The book begins with a question that led to a series of other questions: “Why are there so many cats on the internet?” (Pg. 1) Which then led to thoughts about the roles of animals as symbols and figures in contexts. “How do animals help manage our perception of the Anthropocene? How do they disrupt our own relationship with digital technologies if they are so abundantly apart of them? If they are mediating in new ways, what content are they mediating, and in what context?” (Pg. 1) These are all questions that threw the book and Berland’s project into fruition.    

To read the full review:

Leonardo Slam Skateboard Awards

Award-Board-design 1

Three weeks before the Leonardo Journal’s 50th anniversary, Roger Malina commissioned Twin Boards to create custom skateboards to give away as awards. The recipients included three significant contributors to the Leonardo journal: Linda Henderson, Lynn Herschmann, and Mihai Nadin. For each of the award-boards, Twin Boards co-founder and Artscilab member Jacob Hunwick and his twin brother Cason Hunwick created personalized skateboards based on each artists body of work.

For ease of presentation and transport a 22-inch deck size decided on. The decks were designed and hand built by Twin Boards. Previous to this commission, the brothers have designed and painted 40 custom skateboards.

The top of each board features a custom grip tape design incorporating the Leonardo brain logo, an inscription, and the name of the recipient. To avoid having to hand paint the inscriptions, each body of text was printed out and adhered to the back of clear grip tape. This process unified the printed text with the rest of the board.

Award-Board Design 1

a longboard proclaiming its worth to its owner. Leader of a computation research lab at ATEC at UT Dallas, Professor Mihai Nadin works to understand how computers might be able to anticipate. In an interview with Ubiquity [1] Nadin explains anticipation in terms of an automobile “a car is much more than a large metal object, it is an instrument of my purpose from getting from point A to point B”. Similar to a car, a longboard can assist in movement between locations. To encapsulate this similarity and turn the proposition on its head, Nadin’s skateboard proclaims “I am more than just a wooden plank, I am an instrument of your purpose” proclaiming its worth by Nadin’s own terms.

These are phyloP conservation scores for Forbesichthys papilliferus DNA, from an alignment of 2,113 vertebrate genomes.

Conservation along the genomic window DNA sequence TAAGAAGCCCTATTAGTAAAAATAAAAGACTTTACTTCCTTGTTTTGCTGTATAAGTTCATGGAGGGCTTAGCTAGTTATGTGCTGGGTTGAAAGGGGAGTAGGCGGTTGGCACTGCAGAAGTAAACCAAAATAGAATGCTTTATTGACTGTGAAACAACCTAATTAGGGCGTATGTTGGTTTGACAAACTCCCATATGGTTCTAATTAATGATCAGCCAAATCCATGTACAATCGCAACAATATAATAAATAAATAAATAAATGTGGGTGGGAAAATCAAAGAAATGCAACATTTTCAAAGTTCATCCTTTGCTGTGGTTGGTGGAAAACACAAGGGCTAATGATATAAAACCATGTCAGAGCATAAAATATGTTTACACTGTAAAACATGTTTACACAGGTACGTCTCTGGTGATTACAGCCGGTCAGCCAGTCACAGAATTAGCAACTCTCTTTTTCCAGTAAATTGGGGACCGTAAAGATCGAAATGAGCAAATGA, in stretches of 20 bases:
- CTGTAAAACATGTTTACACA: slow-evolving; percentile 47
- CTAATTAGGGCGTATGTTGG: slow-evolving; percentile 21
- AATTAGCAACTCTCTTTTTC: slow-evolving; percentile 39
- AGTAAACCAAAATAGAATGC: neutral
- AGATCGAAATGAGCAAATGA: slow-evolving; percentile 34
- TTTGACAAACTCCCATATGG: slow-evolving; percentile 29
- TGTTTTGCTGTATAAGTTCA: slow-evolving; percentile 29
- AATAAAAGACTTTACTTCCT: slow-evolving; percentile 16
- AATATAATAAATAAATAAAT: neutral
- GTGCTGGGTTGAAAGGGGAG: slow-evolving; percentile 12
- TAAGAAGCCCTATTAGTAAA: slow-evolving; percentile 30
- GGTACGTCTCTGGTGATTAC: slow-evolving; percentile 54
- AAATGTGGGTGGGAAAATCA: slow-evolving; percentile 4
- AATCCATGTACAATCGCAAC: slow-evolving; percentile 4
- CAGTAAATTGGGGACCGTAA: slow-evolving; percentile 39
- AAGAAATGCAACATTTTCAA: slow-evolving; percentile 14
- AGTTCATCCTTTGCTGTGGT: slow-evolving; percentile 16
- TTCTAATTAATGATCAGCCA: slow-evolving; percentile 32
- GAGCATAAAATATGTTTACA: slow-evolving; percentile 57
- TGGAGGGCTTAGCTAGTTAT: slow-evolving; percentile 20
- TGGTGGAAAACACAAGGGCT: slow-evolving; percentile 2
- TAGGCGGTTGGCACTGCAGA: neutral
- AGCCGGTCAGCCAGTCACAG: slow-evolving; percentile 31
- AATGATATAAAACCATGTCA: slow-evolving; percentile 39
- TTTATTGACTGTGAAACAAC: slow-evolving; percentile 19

Nadins board features a painted depiction of a famous Henri-Cartier Bresson photograph depicting motion [2]. The photograph represents anticipation, a key concept in Nadin’s work.


Award-Board Design 2

Adding to the art-history of the fourth dimension. Professor and author Linda Henderson studies the art history of the 4th dimension. In her studies, she uncovers a wide range of attempts to visualize extra dimensions. Naturally humans have no faculty for understanding another special direction. Nevertheless, artists and scientists alike have attempted to conceptualize this physical reality since it was referred to as ‘the Ether’ [3]. Rather than document previous works, Henderson’s board is itself another artists attempt to grasp at the concept.

Beneath the unassuming depiction of a cube are lines of magnetic paint that connect to form a tesseract. Wielding a magnet, the beholder closes their eyes and probes the board and feels the magnetic paint guiding them along each line. Fully explored and plotted, the invisible lines connect with the visible cube to create a 4 dimensional cube, known as a tesseract.
magnetic-lines-under-paint2

Award-Board design 3

An extra ear in the room. Renowned multi-media artist Lynn Herschman Leeson explores topics in surveillance and artificial intelligence. Her board synthesizes these topics pairing a recording device with Hershman’s AI chatbot Agent Ruby [4]. Just as it appears on the interactive website, Ruby’s red lips and eyes stand out against a white background and light up when the red recording light comes on. The recording device references Hershman’s installment Vertighost in which two galleries are linked via video feed captured through cameras in the eyes of a figure in a painting [5].

For the presentation ceremony, Jacob Hunwick along with five other students rode longboards onto the stage and handed out the boards.

Each recipient was delighted with the conceptual ideas behind the boards and their final appearance. Linda Henderson described her board “as an original contribution to the discourse of art history” while Lynn Herschman and Mihai Nadin were both intrigued by the audio elements.

Image credits: Jacob Hunwick

Thanks to: Cason Hunwick (carpenter & designer)

Resources:

[1] https://ubiquity.acm.org/article.cfm?id=1046683

[2] https://pro.magnumphotos.com/C.aspx?VP3=CMS3&VF=MAGO31_10_VForm&ERID=24KL53ZMYN

[3] Linda Henderson The Fourth Dimension and Non-Euclidean Geometry.

[4] http://agentruby.sfmoma.org/

[5] https://www.vertighost.net/

Leonardo 50th Birthday Party Slam at ATEC, UTDallas

Pablo Reyes Leonardo 50th Birthday Party Slam at ATEC - UTDallas

The Leonardo Slam idea was launched during Ars Electronica ( http://www.interface.ufg.ac.at/leonardo-slam/ )…it was picked up by Pablo Reyes during the UTDallas Leo50 Birthday party as a collaboration between the ATEC 3D Studio directed by Prof Andrew Scott and the ATEC ArtSciLab co directed by Cassini Nazir and Roger Malina. At the Leo50 Birthday Party an ATEC awarded to the first ATEC director Tom Linehan. Continue reading “Leonardo 50th Birthday Party Slam at ATEC, UTDallas”

Welcome to ArtSciLab

Welcome to the UTD ATEC & EMAC Art-Science Lab
ABOUT ArtSciLab
OUR VISION
The UT Dallas ATEC & EMAC Art-Science Lab carries out research and development that
requires collaboration between artists and scientists, applied to problems of societal
urgency and cultural timeliness. 
OUR MISSION
Through our projects, we seek to develop multiple applications, in a studio-lab approach, including the creation of artworks, scientific research, technology development and educational innovation.
We carry out our projects through trans-disciplinary, national and international partnerships and collaborations.